Category Archives: Worship and rituals

“There is no idol worship” – Poovadevi explaining her tradition in “Toda community forays into reviving traditional art” (Deccan Herald, 15 July 2011)

“All the tribals in the country have been following many different religions like Gondi, Koya Punem, Adi, Sarna, etc. However, none of them have been recognised. The government should provide a separate code for tribal religion so that their identity can be preserved. […] No matter which community we belong to, we will follow our beliefs, customs, deities, rituals, culture, in our own way.” – Satyanarayan Singh, Tribal activist from Bihar, quoted by Santoshi Markam in (2 April 2019)

“Adivasi concerns caste while Sarna is about religious affinity. Tribals across the country for decades have been fighting for religious identity in the form of a separate code in the census.” – Jharkhand tribal lawmaker Bandhu Tirkey on his opposition to a so-called “Sarna/Adivasi” code during a Jharkhand special Assembly session, reported in “It’s Sarna, not adivasi, code for tribals” (Telegraph Ranchi, 8 November 2020)

“Hindus, Muslims, Christians, Dalits and Adivasis are all equal citizens [as guaranteed by the Indian constitution]. All citizens have the right to debate and discuss their duties towards the state and also the obligations of the state to ensure that the claims to human rights of all citizens are met by the state to an equal degree.” – Romila Thapar (Emeritus Professor of History, Jawaharlal Nehru University) quoted in “Nationalism does not allow the Hindu in India to claim primacy” by Ziya Us Salam (The Hindu, 2 March 2016)

“To relieve themselves from poverty, illiteracy, shamans, exorcisers, witch-hunting, to impart modern education to their children, many Santals have voluntarily converted to Christianity.” – Santal educationist Boro Baski in “Discussion is the Need of the Hour, Not Banning”

“The religion [Tagore] preached was the religion of man, the renunciation he extolled was not of this world but of the base passions of cupidity and hatred, the freedom he fought for was not of one people to exploit another but the freedom of the human personality from all that strangles it, whether it be the tyranny of an external organization or the worse tyranny of man’s own blind ego and lust for power.” – Krishna Kripalani in Rabindranath Tagore: A Biography (Oxford University Press 1962, reprint Santiniketan 1980)—A-Biography_djvu.txt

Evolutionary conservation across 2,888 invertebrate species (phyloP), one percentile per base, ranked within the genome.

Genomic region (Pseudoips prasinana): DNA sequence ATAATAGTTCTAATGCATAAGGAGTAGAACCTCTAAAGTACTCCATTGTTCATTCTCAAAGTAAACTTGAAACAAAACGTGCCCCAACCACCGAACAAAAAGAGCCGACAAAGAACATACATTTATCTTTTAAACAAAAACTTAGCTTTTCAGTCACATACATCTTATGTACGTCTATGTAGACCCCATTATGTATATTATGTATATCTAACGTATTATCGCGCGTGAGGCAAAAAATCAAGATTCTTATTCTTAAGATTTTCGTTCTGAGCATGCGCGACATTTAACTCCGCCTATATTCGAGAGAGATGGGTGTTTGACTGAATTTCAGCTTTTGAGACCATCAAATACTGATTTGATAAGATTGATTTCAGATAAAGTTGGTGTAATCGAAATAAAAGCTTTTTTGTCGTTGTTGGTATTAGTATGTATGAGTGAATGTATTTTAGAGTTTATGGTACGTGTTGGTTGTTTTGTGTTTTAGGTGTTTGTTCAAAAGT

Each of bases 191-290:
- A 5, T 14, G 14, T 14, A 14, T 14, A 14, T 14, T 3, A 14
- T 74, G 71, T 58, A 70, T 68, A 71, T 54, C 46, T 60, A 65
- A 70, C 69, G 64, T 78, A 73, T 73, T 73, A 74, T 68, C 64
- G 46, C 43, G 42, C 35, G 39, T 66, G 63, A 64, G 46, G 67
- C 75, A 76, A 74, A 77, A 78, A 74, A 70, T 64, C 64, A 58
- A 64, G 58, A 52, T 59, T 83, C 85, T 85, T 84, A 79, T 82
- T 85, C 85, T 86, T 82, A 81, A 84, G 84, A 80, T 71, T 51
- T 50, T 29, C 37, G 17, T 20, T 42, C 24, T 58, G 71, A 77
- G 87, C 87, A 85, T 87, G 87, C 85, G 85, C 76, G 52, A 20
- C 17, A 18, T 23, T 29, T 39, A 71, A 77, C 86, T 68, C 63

“Whether it is Koya Punem, Adi, Sarna, or any other, they all believe in aboriginal philosophy.” – Aakash Poyam, Researcher and founder editor of Adivasi Resurgence, quoted by Santoshi Markam in (2 April 2019)

“Indian culture does not represent one particular religion or cultural trait. It is an assimilation of various cultural traits; it is syncretic in nature.” – Suranjan Das, Vice-Chancellor of Jadavpur University Kolkata (The Telegraph, 30 September 2020)

“[T]he approach to understand ‘tribe/tribal’ within the social structure of Hinduism is doomed to fail because the religion is itself a conglomeration of various schools of thought, often contradictory to each other.” – Pradyumna Bag in “Denial of Differences: Examining the Marginalisation of Tribal Cultures and Languages” (“Tribes In Transition” conference 2017)

“The Bhils of the area [remote tribal villages in northern Maharashtra] practiced their own unique religion, a form of animism and ancestor worship with a heavy dose of magic. But it was clear even at that time that their ancient religious tradition would soon disappear: many Bhils in the area had become devotees of wandering Hindu sadhus and Christian missionaries. Soon, their religious tradition would be looked down by others as ‘primitive’.” – Yoginder Sikand in “Simple ways of life” (Deccan Herald, 23 December 2012)
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“Interventions intending to impose religion onto tribes have attempted to assimilate them into mainstream society by diluting their uniqueness. For tribes, the links between culture and religion are integral to shaping their ways of life.” – Richard Kamei (doctoral candidate at the Tata Institute of Social Sciences in Mumbai) in “Uncivilising the Mind: How anthropology shaped the discourse on tribes in India” (Caravan Magazine, 1 March 2021)

“The Santals are non-idol worshipping theist people. They have no temples, nor images to worship and no fixed place to worship in; no holy mountains and no sacred drivers for pilgrimages and yet they hold an unassailable religious faith which can be traced through the tradition of the creation narrative, through their festivals, their cleansing ceremonies performed during their birth, wedding, and death, and through their belief in the continuation of life after death.” – Writer, editor, singer-musician, and songwriter Timotheas Hembrom in The Santal and the Biblical Creation Traditions: Anthropological & Theological Reflections – a work “on a group of people, whose faith declaration of creator-creation relationship, as expressed through their ancestral creation narrative, is compared and discussed with that of the Biblical one” (Adivaani, Kolkata 2013)